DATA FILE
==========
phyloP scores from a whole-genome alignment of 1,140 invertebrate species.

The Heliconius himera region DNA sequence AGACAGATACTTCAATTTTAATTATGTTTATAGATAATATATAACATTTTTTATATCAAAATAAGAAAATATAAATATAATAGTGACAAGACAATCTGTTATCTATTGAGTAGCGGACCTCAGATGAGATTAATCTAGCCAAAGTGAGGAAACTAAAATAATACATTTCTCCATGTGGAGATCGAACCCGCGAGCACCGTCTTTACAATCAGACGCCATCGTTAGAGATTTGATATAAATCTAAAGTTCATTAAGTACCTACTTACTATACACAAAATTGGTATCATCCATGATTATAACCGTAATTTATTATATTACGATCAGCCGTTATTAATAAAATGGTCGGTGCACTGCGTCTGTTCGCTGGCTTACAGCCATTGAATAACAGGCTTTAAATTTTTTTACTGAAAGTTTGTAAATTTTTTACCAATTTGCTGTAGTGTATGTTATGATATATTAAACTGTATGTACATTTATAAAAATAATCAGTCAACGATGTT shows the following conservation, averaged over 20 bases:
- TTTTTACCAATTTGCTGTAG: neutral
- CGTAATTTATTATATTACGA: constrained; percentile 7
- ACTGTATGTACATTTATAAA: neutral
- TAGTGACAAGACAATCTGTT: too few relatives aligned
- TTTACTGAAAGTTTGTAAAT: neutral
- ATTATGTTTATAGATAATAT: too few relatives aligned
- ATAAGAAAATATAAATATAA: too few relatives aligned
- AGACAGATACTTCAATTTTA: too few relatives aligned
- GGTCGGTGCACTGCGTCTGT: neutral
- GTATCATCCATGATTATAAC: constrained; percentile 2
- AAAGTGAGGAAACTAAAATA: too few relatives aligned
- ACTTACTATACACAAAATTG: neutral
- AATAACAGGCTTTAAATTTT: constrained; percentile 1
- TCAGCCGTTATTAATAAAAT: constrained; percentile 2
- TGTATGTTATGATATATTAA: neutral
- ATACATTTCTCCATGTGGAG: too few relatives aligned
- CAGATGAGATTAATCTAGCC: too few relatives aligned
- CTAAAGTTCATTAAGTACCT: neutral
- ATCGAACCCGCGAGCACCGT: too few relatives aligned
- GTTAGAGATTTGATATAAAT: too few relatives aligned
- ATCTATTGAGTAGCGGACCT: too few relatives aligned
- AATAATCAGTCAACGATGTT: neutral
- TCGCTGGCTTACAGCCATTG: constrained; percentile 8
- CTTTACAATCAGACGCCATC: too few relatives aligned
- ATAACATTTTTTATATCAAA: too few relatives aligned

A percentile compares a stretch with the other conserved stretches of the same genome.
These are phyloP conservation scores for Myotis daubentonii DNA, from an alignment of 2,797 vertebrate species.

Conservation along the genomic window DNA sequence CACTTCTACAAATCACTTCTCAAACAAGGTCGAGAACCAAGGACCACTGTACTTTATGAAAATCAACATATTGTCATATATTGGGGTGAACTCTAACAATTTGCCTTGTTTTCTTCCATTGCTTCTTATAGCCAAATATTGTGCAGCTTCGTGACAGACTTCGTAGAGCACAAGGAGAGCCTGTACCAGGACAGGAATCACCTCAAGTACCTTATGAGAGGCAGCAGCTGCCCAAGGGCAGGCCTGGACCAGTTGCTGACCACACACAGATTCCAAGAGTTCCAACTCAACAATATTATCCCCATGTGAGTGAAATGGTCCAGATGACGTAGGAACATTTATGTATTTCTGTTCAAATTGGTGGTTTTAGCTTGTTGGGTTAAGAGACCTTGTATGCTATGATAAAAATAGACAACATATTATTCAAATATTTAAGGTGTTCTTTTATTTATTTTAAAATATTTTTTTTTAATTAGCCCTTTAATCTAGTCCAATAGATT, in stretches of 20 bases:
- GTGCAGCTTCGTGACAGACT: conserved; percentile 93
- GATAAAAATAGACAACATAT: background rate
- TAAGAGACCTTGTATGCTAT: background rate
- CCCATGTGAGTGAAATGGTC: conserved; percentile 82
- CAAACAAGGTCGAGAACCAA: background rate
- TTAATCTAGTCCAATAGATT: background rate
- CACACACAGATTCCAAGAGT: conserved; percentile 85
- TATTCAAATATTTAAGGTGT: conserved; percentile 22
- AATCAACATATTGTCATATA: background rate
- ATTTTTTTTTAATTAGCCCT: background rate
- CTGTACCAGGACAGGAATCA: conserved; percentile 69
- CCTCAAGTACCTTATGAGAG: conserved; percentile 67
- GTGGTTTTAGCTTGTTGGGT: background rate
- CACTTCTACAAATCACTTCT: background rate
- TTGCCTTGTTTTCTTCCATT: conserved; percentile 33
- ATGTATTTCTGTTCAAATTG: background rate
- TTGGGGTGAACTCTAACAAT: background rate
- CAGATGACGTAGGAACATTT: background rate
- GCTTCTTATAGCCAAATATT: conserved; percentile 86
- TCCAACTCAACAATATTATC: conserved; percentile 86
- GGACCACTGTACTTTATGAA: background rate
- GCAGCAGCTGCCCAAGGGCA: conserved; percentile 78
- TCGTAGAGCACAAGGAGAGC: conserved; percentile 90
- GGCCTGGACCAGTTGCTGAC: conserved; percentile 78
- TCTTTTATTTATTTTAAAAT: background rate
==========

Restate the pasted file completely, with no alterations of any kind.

phyloP scores from a whole-genome alignment of 1,140 invertebrate species.

The Heliconius himera region DNA sequence AGACAGATACTTCAATTTTAATTATGTTTATAGATAATATATAACATTTTTTATATCAAAATAAGAAAATATAAATATAATAGTGACAAGACAATCTGTTATCTATTGAGTAGCGGACCTCAGATGAGATTAATCTAGCCAAAGTGAGGAAACTAAAATAATACATTTCTCCATGTGGAGATCGAACCCGCGAGCACCGTCTTTACAATCAGACGCCATCGTTAGAGATTTGATATAAATCTAAAGTTCATTAAGTACCTACTTACTATACACAAAATTGGTATCATCCATGATTATAACCGTAATTTATTATATTACGATCAGCCGTTATTAATAAAATGGTCGGTGCACTGCGTCTGTTCGCTGGCTTACAGCCATTGAATAACAGGCTTTAAATTTTTTTACTGAAAGTTTGTAAATTTTTTACCAATTTGCTGTAGTGTATGTTATGATATATTAAACTGTATGTACATTTATAAAAATAATCAGTCAACGATGTT shows the following conservation, averaged over 20 bases:
- TTTTTACCAATTTGCTGTAG: neutral
- CGTAATTTATTATATTACGA: constrained; percentile 7
- ACTGTATGTACATTTATAAA: neutral
- TAGTGACAAGACAATCTGTT: too few relatives aligned
- TTTACTGAAAGTTTGTAAAT: neutral
- ATTATGTTTATAGATAATAT: too few relatives aligned
- ATAAGAAAATATAAATATAA: too few relatives aligned
- AGACAGATACTTCAATTTTA: too few relatives aligned
- GGTCGGTGCACTGCGTCTGT: neutral
- GTATCATCCATGATTATAAC: constrained; percentile 2
- AAAGTGAGGAAACTAAAATA: too few relatives aligned
- ACTTACTATACACAAAATTG: neutral
- AATAACAGGCTTTAAATTTT: constrained; percentile 1
- TCAGCCGTTATTAATAAAAT: constrained; percentile 2
- TGTATGTTATGATATATTAA: neutral
- ATACATTTCTCCATGTGGAG: too few relatives aligned
- CAGATGAGATTAATCTAGCC: too few relatives aligned
- CTAAAGTTCATTAAGTACCT: neutral
- ATCGAACCCGCGAGCACCGT: too few relatives aligned
- GTTAGAGATTTGATATAAAT: too few relatives aligned
- ATCTATTGAGTAGCGGACCT: too few relatives aligned
- AATAATCAGTCAACGATGTT: neutral
- TCGCTGGCTTACAGCCATTG: constrained; percentile 8
- CTTTACAATCAGACGCCATC: too few relatives aligned
- ATAACATTTTTTATATCAAA: too few relatives aligned

A percentile compares a stretch with the other conserved stretches of the same genome.
These are phyloP conservation scores for Myotis daubentonii DNA, from an alignment of 2,797 vertebrate species.

Conservation along the genomic window DNA sequence CACTTCTACAAATCACTTCTCAAACAAGGTCGAGAACCAAGGACCACTGTACTTTATGAAAATCAACATATTGTCATATATTGGGGTGAACTCTAACAATTTGCCTTGTTTTCTTCCATTGCTTCTTATAGCCAAATATTGTGCAGCTTCGTGACAGACTTCGTAGAGCACAAGGAGAGCCTGTACCAGGACAGGAATCACCTCAAGTACCTTATGAGAGGCAGCAGCTGCCCAAGGGCAGGCCTGGACCAGTTGCTGACCACACACAGATTCCAAGAGTTCCAACTCAACAATATTATCCCCATGTGAGTGAAATGGTCCAGATGACGTAGGAACATTTATGTATTTCTGTTCAAATTGGTGGTTTTAGCTTGTTGGGTTAAGAGACCTTGTATGCTATGATAAAAATAGACAACATATTATTCAAATATTTAAGGTGTTCTTTTATTTATTTTAAAATATTTTTTTTTAATTAGCCCTTTAATCTAGTCCAATAGATT, in stretches of 20 bases:
- GTGCAGCTTCGTGACAGACT: conserved; percentile 93
- GATAAAAATAGACAACATAT: background rate
- TAAGAGACCTTGTATGCTAT: background rate
- CCCATGTGAGTGAAATGGTC: conserved; percentile 82
- CAAACAAGGTCGAGAACCAA: background rate
- TTAATCTAGTCCAATAGATT: background rate
- CACACACAGATTCCAAGAGT: conserved; percentile 85
- TATTCAAATATTTAAGGTGT: conserved; percentile 22
- AATCAACATATTGTCATATA: background rate
- ATTTTTTTTTAATTAGCCCT: background rate
- CTGTACCAGGACAGGAATCA: conserved; percentile 69
- CCTCAAGTACCTTATGAGAG: conserved; percentile 67
- GTGGTTTTAGCTTGTTGGGT: background rate
- CACTTCTACAAATCACTTCT: background rate
- TTGCCTTGTTTTCTTCCATT: conserved; percentile 33
- ATGTATTTCTGTTCAAATTG: background rate
- TTGGGGTGAACTCTAACAAT: background rate
- CAGATGACGTAGGAACATTT: background rate
- GCTTCTTATAGCCAAATATT: conserved; percentile 86
- TCCAACTCAACAATATTATC: conserved; percentile 86
- GGACCACTGTACTTTATGAA: background rate
- GCAGCAGCTGCCCAAGGGCA: conserved; percentile 78
- TCGTAGAGCACAAGGAGAGC: conserved; percentile 90
- GGCCTGGACCAGTTGCTGAC: conserved; percentile 78
- TCTTTTATTTATTTTAAAAT: background rate